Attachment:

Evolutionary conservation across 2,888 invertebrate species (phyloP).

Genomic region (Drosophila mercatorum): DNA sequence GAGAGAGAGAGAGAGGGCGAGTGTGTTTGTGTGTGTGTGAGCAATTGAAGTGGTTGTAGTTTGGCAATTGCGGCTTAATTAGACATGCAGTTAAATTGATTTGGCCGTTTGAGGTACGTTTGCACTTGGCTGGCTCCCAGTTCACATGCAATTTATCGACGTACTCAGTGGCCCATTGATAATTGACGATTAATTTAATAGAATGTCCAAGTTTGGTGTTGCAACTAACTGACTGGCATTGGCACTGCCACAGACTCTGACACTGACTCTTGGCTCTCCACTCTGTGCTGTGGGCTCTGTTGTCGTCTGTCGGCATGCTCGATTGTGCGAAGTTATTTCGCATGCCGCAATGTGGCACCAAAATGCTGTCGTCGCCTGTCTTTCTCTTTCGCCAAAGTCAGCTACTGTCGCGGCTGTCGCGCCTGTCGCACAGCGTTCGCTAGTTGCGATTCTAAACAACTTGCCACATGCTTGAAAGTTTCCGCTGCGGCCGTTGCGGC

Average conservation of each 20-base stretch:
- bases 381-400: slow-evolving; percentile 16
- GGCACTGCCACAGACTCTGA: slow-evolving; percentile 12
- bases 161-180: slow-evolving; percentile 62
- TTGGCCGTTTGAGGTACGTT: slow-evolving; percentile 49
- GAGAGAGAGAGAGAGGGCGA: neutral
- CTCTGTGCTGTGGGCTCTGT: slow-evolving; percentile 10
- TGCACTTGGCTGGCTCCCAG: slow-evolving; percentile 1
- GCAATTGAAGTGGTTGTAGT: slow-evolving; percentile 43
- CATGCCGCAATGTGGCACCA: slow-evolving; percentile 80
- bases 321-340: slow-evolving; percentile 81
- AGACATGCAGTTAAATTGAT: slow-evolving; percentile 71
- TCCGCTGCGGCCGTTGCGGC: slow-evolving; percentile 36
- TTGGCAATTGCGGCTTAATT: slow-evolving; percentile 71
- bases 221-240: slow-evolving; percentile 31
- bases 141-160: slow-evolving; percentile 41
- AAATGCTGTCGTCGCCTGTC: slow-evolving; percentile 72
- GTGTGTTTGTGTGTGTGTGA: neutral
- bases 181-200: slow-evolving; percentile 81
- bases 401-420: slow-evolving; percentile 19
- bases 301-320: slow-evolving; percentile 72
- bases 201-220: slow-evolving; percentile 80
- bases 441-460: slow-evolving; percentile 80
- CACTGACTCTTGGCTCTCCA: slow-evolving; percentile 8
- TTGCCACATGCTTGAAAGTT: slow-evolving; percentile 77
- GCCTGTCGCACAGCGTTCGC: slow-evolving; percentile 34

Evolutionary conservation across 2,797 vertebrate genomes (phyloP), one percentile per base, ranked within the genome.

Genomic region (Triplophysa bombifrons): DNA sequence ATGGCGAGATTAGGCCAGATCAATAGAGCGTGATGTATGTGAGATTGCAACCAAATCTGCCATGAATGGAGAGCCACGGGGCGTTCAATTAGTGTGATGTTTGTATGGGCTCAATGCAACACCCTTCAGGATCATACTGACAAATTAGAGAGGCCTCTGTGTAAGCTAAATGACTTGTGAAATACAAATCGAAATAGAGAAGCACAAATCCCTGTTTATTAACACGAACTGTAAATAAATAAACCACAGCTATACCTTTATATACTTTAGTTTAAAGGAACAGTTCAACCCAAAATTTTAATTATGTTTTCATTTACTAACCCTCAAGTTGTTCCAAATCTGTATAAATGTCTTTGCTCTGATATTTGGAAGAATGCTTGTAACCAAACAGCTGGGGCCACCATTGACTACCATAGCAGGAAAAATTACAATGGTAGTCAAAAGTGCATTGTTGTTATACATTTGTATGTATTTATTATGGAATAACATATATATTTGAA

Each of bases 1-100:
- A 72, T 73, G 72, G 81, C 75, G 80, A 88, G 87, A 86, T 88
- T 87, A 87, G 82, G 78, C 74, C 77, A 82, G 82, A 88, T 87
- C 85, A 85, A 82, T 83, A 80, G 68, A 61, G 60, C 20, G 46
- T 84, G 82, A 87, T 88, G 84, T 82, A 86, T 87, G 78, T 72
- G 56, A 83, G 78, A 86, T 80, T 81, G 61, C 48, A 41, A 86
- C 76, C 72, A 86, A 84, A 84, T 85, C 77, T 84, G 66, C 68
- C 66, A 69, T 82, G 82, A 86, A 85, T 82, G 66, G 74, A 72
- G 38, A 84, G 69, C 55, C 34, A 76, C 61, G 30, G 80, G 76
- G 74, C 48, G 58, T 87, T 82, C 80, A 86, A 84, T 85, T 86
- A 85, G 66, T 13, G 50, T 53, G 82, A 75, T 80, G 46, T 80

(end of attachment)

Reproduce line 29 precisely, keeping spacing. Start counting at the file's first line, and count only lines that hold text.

Evolutionary conservation across 2,797 vertebrate genomes (phyloP), one percentile per base, ranked within the genome.